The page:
A coronavirus patient at the center of a debate after she requested to be treated with a controversial drug used in veterinary medicine called ivermectin has passed away, officials said.
Veronica Wolski, who was known for documenting demonstrations she held on a bridge over the Kennedy Expressway on YouTube, died early Monday morning, according to the Cook County Medical Examiner's office. Her cause of death was pending an autopsy.
Wolski, 64, often shared beliefs against the coronavirus vaccine and mask-wearing.
"I have never once worn a mask. I have called the police on people that tried to make me wear masks," she said in one of her videos.
Wolski's hospitalization had made headlines this month after her husband and supporters on various social media platforms said she had requested to be treated with ivermectin at Resurrection Medical Center in Norwood Park.
AMITA Health confirmed at the time that staff at the hospital received "hundreds of phone calls and emails associated with one patient's care."
Ivermectin is a parasite medicine typically used on horses and cattle.
The FDA has not authorized or approved ivermectin for use in preventing or treating COVID-19 in humans or animals, though the drug is approved for human use to treat infections caused by some parasitic worms and head lice and skin conditions like rosacea.
The FDA says taking large doses of ivermectin is dangerous and clinical trials assessing the tablets for the prevention or treatment of COVID-19 in people are ongoing.
"I am a little surprised I guess that there are people who want to take a veterinary medicine that is not FDA approved, but then don’t want to take the vaccine that has had really widespread human trials and is approved," Chicago Department of Public Health Commissioner Dr. Allison Arwady said during a Facebook Live last week.
The city's top doctor warned the drug is leading to hospitalizations and not being used correctly.
"[People are] taking doses that are dosed for horses or cows and we have seen people have liver problems, nausea, all kinds of issues," she said. "I want to be really, really, really clear that in no case should anybody try to take a veterinary formula ever of any medication."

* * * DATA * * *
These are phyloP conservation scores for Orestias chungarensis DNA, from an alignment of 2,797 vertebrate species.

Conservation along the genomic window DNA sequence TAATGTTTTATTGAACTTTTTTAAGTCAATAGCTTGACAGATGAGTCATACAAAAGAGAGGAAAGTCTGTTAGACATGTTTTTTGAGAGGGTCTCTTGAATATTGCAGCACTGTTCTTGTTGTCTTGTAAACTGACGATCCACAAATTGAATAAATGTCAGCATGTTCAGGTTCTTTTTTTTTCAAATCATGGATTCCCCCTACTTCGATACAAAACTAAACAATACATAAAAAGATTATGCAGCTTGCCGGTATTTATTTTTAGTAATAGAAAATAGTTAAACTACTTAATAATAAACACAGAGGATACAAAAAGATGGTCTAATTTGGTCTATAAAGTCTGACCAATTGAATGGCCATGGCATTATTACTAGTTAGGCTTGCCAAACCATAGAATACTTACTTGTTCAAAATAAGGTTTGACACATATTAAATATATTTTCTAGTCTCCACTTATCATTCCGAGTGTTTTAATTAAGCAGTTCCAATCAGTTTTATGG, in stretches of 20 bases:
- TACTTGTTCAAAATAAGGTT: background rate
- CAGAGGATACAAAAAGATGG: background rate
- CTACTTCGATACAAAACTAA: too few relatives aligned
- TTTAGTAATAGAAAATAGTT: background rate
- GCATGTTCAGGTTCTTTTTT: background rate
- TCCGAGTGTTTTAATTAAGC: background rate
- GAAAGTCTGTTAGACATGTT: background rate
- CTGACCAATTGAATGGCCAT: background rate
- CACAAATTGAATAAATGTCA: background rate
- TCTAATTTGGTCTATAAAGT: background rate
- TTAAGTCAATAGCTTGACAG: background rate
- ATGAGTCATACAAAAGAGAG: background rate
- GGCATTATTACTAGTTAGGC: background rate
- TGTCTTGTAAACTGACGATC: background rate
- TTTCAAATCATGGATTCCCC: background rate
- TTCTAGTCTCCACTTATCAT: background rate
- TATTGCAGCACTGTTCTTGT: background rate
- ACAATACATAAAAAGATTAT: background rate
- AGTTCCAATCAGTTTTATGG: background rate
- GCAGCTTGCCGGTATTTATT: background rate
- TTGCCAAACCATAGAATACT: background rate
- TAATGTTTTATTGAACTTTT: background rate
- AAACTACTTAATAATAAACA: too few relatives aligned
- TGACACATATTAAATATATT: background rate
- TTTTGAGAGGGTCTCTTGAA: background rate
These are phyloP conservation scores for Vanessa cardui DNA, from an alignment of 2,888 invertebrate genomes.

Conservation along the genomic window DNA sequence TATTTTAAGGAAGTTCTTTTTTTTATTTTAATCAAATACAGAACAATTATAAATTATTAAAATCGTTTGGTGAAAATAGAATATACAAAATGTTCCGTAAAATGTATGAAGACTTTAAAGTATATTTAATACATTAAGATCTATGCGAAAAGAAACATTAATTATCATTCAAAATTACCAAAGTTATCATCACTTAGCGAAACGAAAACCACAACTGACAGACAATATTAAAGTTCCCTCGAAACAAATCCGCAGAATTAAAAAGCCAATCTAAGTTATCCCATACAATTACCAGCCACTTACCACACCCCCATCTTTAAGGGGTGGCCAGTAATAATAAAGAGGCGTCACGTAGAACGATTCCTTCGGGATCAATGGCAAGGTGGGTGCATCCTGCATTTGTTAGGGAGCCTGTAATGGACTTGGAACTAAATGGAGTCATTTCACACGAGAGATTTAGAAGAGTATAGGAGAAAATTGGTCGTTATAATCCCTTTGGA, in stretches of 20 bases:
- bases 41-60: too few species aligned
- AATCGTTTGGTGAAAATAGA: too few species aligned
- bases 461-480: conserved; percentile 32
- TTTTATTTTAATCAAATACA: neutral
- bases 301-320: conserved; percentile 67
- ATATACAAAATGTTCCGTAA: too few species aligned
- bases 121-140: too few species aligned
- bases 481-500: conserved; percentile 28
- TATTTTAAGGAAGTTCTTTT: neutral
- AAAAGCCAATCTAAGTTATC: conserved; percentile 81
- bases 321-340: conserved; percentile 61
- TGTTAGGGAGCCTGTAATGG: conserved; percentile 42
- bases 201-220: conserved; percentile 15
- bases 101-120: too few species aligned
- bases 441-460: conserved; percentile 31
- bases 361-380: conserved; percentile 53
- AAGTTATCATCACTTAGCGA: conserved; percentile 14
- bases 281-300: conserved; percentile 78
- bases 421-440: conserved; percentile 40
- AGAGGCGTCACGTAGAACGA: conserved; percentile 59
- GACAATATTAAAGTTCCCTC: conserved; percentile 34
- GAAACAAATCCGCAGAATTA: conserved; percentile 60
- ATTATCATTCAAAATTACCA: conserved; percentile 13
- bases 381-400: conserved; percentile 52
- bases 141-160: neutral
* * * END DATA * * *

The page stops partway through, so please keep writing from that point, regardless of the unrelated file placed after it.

The drug is at the center of a national debate and in a number of lawsuits, including in Springfield, where a Sangamon County judge blocked a man from receiving ivermectin to treat COVID-19.
Ivermectin has been promoted by Republican lawmakers, conservative talk show hosts and some doctors, amplified via social media to millions of Americans who remain resistant to getting vaccinated. It has also been widely used in other countries, including India and Brazil.
Federal health officials have seen a surge in prescriptions this summer, accompanied by worrying increases in reported overdoses. The drug was even given to inmates at a jail in northwest Arkansas for COVID-19, despite federal warnings against that use.
Earlier this month, podcaster Joe Rogan, who has been dismissive of the COVID-19 vaccine, announced he had tested positive for the virus and was taking the medication.
AMITA Health confirmed to NBC 5 earlier this month that it was not administering ivermectin and released the following statement in regards to Wolski's case:
"At AMITA Health, our first priority is the health and safety of our patients. Our physicians and clinicians follow the full guidance of the FDA and the CDC in the treatment of COVID-19. And while AMITA Health Resurrection Medical Center has received hundreds of phone calls and emails associated with one patient’s care, we have simply and respectfully noted the concerns shared."
The hospital declined to comment following Wolski's death.